governor of Mississippi for granting a raft of controversial last-minute pardons to convicted criminals. But he's also a
lawyer and apparently is joining the Mississippi law firm
Butler, Snow, O'Mara, Stevens and Canada. We're intrigued
Barbour joining a law firm? What will he be doing, and what's
the shop that's welcoming its arms to him?
According to Butler Snow's press release, Barbour, who
earned his a law degree from the University of Mississippi Law
School, will be providing "leadership to the firm in the areas
of economic development, government relations, strategic
planning and business development." He will be joined at Butler
Snow by his former chief of staff Paul Hurst, a firm alum, and
will also be heading his own lobbying group, jetting off for
speaking tours and writing a book about his leadership during
Butler Snow, a general practice firm which is based in the
greater Jackson area and has offices throughout the south,
appears to have longstanding ties to Barbour. The leader of its
public policy practice group is also a former chief of staff to
Barbour. In 2008 the firm represented Barbour in a dispute with
Mississippi Attorney General Jim Hood over the special election
to fill the Senate seat of former Senator Trent Lott.
We reached out to Butler Snow chairman Donald Clark Jr. to
ask a little more about how the firm snared Barbour, but we
didn't immediately hear back.
Behind the Bankruptcy Numbers
Bankruptcy filings were down about 12 percent in 2011 and
the New York Times' Dealbook tries to puzzle through the
numbers. There have been declines in both Chapter 7
bankruptcies (allows personal bankruptcy after a means test)
and Chapter 13 (which allows filers to repay debts over a
scheduled time frame). But that is not necessarily good news,
says Professor Robert Lawless, a law professor at the
University of Illinois College of Law (with a name like that,
how could you not be a lawyer?) If people can simply put their
debts on a credit card, they can avoid bankruptcy. Welcome to
the American way.
In an analysis of federal court statistics at the end of
his annual report on the judiciary, U.S. Supreme Court Justice
John Roberts also noted that bankruptcy filings were down,
having dropped off in 87 of the 90 bankruptcy courts around the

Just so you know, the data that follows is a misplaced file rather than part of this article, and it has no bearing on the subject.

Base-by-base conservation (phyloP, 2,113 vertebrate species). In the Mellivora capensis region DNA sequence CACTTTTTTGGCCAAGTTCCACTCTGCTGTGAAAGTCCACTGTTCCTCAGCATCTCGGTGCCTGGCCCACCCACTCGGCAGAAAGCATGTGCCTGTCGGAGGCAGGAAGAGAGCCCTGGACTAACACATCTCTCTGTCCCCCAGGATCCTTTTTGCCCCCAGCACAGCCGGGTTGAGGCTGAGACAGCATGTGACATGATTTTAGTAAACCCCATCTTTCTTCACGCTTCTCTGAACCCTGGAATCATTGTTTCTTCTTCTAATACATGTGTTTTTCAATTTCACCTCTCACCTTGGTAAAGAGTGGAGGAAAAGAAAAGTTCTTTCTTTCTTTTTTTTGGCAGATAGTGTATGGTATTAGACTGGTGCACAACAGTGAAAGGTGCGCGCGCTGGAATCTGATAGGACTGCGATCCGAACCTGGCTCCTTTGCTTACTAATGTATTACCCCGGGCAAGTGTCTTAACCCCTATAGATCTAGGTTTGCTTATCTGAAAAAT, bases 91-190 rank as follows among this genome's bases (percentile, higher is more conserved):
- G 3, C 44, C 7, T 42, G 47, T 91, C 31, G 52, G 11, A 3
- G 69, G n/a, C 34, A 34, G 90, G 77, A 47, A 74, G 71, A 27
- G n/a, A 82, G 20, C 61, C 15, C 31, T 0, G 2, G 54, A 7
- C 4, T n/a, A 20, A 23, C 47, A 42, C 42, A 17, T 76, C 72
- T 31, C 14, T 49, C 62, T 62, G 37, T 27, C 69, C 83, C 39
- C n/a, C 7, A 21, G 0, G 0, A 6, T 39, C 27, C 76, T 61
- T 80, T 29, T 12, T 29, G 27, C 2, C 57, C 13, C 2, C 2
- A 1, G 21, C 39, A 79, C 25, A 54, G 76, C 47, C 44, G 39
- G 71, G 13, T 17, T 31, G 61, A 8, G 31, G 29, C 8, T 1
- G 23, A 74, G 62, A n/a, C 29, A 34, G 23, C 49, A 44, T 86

All in the timing
It was bound to happen. The Justice Department on Thursday
released a previously-confidential memo detailing the Obama
administration's legal justification for the recess appointment
of Richard Cordray to the Consumer Financial Protection
Bureau, as well as the appointments of three members of the
National Labor Relations Board. Already, at least one
opposition group is pouncing on the memo.
The American Center for Law and Justice, a Washington-based
conservative-leaning legal group, has a detailed explication of
the 23-page memo, noting in particular that the memo was
written two days after the appointments were actually made, and
that the administration itself says the legal issue is a "novel
The criticism comes against the backdrop of an
ever-higher-fever pitch of opposition to the appointments,
Cordray in particular. On Wednesday, the Washington Post,
tipping its hat to Roll Call, reported that at least 70 House
Republicans are issuing non-binding resolutions condemning the
And also Wednesday, Bloomberg carried a piece noting a top
Citigroup Inc. lobbyist's opposition to Cordray's appointment;
the lobbyist, Candida Wolff, noted that "legal challenges to
the appointment are likely to come from every quarter."
We predict some more action, faster than you can say "the
business lobby will file a lawsuit."
Summary Judgments for Jan. 12
Summary Judgments for Jan. 11
Summary Judgments for Jan. 10